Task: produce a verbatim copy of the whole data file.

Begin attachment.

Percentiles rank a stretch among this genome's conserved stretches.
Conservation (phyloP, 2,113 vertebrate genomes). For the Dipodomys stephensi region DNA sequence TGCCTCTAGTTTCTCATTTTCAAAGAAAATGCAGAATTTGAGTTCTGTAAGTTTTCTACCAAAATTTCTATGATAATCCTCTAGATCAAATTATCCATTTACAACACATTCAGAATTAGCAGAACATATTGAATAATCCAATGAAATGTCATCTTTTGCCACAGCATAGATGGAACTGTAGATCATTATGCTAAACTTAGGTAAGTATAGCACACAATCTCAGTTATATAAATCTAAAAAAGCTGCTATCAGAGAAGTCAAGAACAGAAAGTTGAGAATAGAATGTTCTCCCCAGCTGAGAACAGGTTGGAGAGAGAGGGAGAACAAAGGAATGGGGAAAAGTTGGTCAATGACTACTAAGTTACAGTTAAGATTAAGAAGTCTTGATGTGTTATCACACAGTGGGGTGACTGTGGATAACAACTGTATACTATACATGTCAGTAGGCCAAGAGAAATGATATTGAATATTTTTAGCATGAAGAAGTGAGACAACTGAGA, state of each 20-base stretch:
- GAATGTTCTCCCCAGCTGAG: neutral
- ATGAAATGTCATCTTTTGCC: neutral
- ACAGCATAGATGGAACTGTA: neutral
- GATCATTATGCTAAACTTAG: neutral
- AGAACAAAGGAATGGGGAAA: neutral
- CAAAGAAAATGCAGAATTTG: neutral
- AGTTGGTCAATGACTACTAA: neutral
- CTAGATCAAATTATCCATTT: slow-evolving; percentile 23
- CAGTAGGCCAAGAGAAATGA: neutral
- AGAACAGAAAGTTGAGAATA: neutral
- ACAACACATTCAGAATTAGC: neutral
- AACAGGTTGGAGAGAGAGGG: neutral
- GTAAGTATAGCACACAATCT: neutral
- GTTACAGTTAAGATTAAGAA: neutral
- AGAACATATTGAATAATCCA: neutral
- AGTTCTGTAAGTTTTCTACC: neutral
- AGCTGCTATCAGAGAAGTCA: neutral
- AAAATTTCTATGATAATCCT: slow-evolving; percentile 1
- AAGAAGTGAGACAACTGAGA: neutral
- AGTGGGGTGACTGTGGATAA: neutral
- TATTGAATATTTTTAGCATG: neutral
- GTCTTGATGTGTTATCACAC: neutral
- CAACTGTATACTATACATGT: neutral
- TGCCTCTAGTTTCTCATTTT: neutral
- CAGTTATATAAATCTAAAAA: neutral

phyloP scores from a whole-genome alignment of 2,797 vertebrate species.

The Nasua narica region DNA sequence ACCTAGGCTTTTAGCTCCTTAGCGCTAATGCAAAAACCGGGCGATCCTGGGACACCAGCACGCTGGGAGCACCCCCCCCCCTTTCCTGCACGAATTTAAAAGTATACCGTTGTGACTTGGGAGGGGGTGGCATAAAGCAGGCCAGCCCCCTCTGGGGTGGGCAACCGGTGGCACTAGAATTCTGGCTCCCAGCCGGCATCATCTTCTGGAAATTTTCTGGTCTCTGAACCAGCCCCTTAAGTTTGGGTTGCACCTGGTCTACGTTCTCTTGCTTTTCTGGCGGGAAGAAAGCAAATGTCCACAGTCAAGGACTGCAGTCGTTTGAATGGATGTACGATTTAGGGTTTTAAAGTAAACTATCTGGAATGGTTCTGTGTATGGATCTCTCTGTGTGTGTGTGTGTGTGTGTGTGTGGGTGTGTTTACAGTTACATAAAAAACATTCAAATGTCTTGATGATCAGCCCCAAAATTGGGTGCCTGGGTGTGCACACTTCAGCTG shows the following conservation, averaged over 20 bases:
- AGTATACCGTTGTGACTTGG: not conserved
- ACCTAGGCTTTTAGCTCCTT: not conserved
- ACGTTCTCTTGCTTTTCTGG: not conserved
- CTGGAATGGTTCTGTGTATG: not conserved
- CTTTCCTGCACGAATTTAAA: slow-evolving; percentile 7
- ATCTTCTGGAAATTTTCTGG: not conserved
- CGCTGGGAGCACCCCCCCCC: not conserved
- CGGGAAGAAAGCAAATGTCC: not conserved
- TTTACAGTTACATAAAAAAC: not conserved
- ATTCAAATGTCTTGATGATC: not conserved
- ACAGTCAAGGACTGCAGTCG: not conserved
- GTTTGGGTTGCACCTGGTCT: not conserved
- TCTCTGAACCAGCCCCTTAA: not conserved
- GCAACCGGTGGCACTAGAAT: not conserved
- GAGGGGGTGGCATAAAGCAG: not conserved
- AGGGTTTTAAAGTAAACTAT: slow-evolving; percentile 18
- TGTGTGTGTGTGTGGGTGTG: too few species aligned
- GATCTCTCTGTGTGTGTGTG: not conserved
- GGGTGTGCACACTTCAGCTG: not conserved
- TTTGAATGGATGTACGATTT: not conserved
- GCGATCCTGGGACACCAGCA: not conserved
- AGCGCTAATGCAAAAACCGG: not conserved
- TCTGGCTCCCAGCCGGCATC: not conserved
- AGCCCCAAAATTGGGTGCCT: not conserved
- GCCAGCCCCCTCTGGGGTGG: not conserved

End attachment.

Percentiles rank a stretch among this genome's conserved stretches.
Conservation (phyloP, 2,113 vertebrate genomes). For the Dipodomys stephensi region DNA sequence TGCCTCTAGTTTCTCATTTTCAAAGAAAATGCAGAATTTGAGTTCTGTAAGTTTTCTACCAAAATTTCTATGATAATCCTCTAGATCAAATTATCCATTTACAACACATTCAGAATTAGCAGAACATATTGAATAATCCAATGAAATGTCATCTTTTGCCACAGCATAGATGGAACTGTAGATCATTATGCTAAACTTAGGTAAGTATAGCACACAATCTCAGTTATATAAATCTAAAAAAGCTGCTATCAGAGAAGTCAAGAACAGAAAGTTGAGAATAGAATGTTCTCCCCAGCTGAGAACAGGTTGGAGAGAGAGGGAGAACAAAGGAATGGGGAAAAGTTGGTCAATGACTACTAAGTTACAGTTAAGATTAAGAAGTCTTGATGTGTTATCACACAGTGGGGTGACTGTGGATAACAACTGTATACTATACATGTCAGTAGGCCAAGAGAAATGATATTGAATATTTTTAGCATGAAGAAGTGAGACAACTGAGA, state of each 20-base stretch:
- GAATGTTCTCCCCAGCTGAG: neutral
- ATGAAATGTCATCTTTTGCC: neutral
- ACAGCATAGATGGAACTGTA: neutral
- GATCATTATGCTAAACTTAG: neutral
- AGAACAAAGGAATGGGGAAA: neutral
- CAAAGAAAATGCAGAATTTG: neutral
- AGTTGGTCAATGACTACTAA: neutral
- CTAGATCAAATTATCCATTT: slow-evolving; percentile 23
- CAGTAGGCCAAGAGAAATGA: neutral
- AGAACAGAAAGTTGAGAATA: neutral
- ACAACACATTCAGAATTAGC: neutral
- AACAGGTTGGAGAGAGAGGG: neutral
- GTAAGTATAGCACACAATCT: neutral
- GTTACAGTTAAGATTAAGAA: neutral
- AGAACATATTGAATAATCCA: neutral
- AGTTCTGTAAGTTTTCTACC: neutral
- AGCTGCTATCAGAGAAGTCA: neutral
- AAAATTTCTATGATAATCCT: slow-evolving; percentile 1
- AAGAAGTGAGACAACTGAGA: neutral
- AGTGGGGTGACTGTGGATAA: neutral
- TATTGAATATTTTTAGCATG: neutral
- GTCTTGATGTGTTATCACAC: neutral
- CAACTGTATACTATACATGT: neutral
- TGCCTCTAGTTTCTCATTTT: neutral
- CAGTTATATAAATCTAAAAA: neutral

phyloP scores from a whole-genome alignment of 2,797 vertebrate species.

The Nasua narica region DNA sequence ACCTAGGCTTTTAGCTCCTTAGCGCTAATGCAAAAACCGGGCGATCCTGGGACACCAGCACGCTGGGAGCACCCCCCCCCCTTTCCTGCACGAATTTAAAAGTATACCGTTGTGACTTGGGAGGGGGTGGCATAAAGCAGGCCAGCCCCCTCTGGGGTGGGCAACCGGTGGCACTAGAATTCTGGCTCCCAGCCGGCATCATCTTCTGGAAATTTTCTGGTCTCTGAACCAGCCCCTTAAGTTTGGGTTGCACCTGGTCTACGTTCTCTTGCTTTTCTGGCGGGAAGAAAGCAAATGTCCACAGTCAAGGACTGCAGTCGTTTGAATGGATGTACGATTTAGGGTTTTAAAGTAAACTATCTGGAATGGTTCTGTGTATGGATCTCTCTGTGTGTGTGTGTGTGTGTGTGTGTGGGTGTGTTTACAGTTACATAAAAAACATTCAAATGTCTTGATGATCAGCCCCAAAATTGGGTGCCTGGGTGTGCACACTTCAGCTG shows the following conservation, averaged over 20 bases:
- AGTATACCGTTGTGACTTGG: not conserved
- ACCTAGGCTTTTAGCTCCTT: not conserved
- ACGTTCTCTTGCTTTTCTGG: not conserved
- CTGGAATGGTTCTGTGTATG: not conserved
- CTTTCCTGCACGAATTTAAA: slow-evolving; percentile 7
- ATCTTCTGGAAATTTTCTGG: not conserved
- CGCTGGGAGCACCCCCCCCC: not conserved
- CGGGAAGAAAGCAAATGTCC: not conserved
- TTTACAGTTACATAAAAAAC: not conserved
- ATTCAAATGTCTTGATGATC: not conserved
- ACAGTCAAGGACTGCAGTCG: not conserved
- GTTTGGGTTGCACCTGGTCT: not conserved
- TCTCTGAACCAGCCCCTTAA: not conserved
- GCAACCGGTGGCACTAGAAT: not conserved
- GAGGGGGTGGCATAAAGCAG: not conserved
- AGGGTTTTAAAGTAAACTAT: slow-evolving; percentile 18
- TGTGTGTGTGTGTGGGTGTG: too few species aligned
- GATCTCTCTGTGTGTGTGTG: not conserved
- GGGTGTGCACACTTCAGCTG: not conserved
- TTTGAATGGATGTACGATTT: not conserved
- GCGATCCTGGGACACCAGCA: not conserved
- AGCGCTAATGCAAAAACCGG: not conserved
- TCTGGCTCCCAGCCGGCATC: not conserved
- AGCCCCAAAATTGGGTGCCT: not conserved
- GCCAGCCCCCTCTGGGGTGG: not conserved